(—“The degree of civilization in a society can be judged by entering its prisons.”—Fyodor Dostoyevsky, Russian Novelist, “The House of the Dead,” 1862

Twenty-four hours after the election of Donald Trump as this nation’s 45th president, the stock prices of privately run prisons in this country soared. And this reversal of fortune came as no surprise to private prison operators—or criminal justice reform advocates. With Trump in the White House, privately owned prison companies rightly presumed that they had a staunch ally of their business model and motives in 1600 Pennsylvania Avenue.

As a candidate, Trump publically praised and supported private prisons. During a town hall meeting, Trump said, “I do think we can do a lot of privatization and private prisons. It seems to work a lot better.” With his appointment of Jeff Sessions—a well-known criminal justice hardliner—as attorney general, his words of praise and support would inevitably transform into the torrent of policies we have been confronted with since his inauguration that absolutely reverse hard fought for strides in criminal justice reform.

Only six months ago, private prison operators were fighting for their fiscal survival after Deputy Attorney General Sally Yates issued a memo in August that directed the Federal Bureau of Prisons to phase out its use and reliance on private prisons.  Yates’ memorandum was issued on the heels of a report that concluded private prisons provided limited cost savings—if any; that they were less safe for both inmates and prison staff than in federally run prisons; and, that due to a number of policy initiatives—including reducing excessive drug offense sentencing guidelines for low-level drug defendants—the number of people in federal prisons has been on a decline over the last four years, eliminating the need for private prisons.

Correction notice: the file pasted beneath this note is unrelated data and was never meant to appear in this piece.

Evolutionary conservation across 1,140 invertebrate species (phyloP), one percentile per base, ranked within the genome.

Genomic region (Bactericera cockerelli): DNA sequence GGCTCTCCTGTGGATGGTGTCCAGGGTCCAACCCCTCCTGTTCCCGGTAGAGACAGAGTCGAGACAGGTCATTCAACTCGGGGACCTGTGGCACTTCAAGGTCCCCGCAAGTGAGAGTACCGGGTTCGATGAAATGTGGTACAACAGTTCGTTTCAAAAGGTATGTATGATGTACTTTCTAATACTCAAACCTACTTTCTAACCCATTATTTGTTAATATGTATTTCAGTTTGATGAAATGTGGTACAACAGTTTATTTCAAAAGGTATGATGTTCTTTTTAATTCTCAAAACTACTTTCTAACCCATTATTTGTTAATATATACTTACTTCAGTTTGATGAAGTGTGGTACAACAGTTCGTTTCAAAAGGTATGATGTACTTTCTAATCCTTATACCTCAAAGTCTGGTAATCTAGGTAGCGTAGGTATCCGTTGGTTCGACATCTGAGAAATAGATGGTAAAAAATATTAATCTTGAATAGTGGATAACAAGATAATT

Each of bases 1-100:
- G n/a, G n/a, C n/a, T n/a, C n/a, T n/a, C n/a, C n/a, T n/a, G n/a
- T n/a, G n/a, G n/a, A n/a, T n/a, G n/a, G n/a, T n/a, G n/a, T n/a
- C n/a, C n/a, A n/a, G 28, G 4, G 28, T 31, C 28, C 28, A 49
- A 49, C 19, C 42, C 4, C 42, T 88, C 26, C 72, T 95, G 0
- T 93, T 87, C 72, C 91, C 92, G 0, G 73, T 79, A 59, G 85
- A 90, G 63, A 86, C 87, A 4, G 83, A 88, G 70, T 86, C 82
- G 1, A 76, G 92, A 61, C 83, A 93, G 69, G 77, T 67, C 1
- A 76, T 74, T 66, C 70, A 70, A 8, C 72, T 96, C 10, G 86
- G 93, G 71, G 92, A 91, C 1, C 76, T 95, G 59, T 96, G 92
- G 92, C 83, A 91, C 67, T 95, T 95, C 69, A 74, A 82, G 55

Yet, the stock prices of the two largest private prison operators, CoreCivic (formerly known as the Corrections Corporation of America) and Geo Group, have skyrocketed since Election Day. CoreCivic, which donated $250,000 to Trump’s inauguration events, has seen its share prices shoot up 140 percent. Geo Group, which also donated $250,000 towards Trump’s inaugural events, along with another $225,000 donated by a Geo Group subsidiary to a pro-Trump super PAC, has seen a near 100 percent rise in its share prices. The corporations even enjoyed another profit boosting bump after Sessions’ Senate confirmation.

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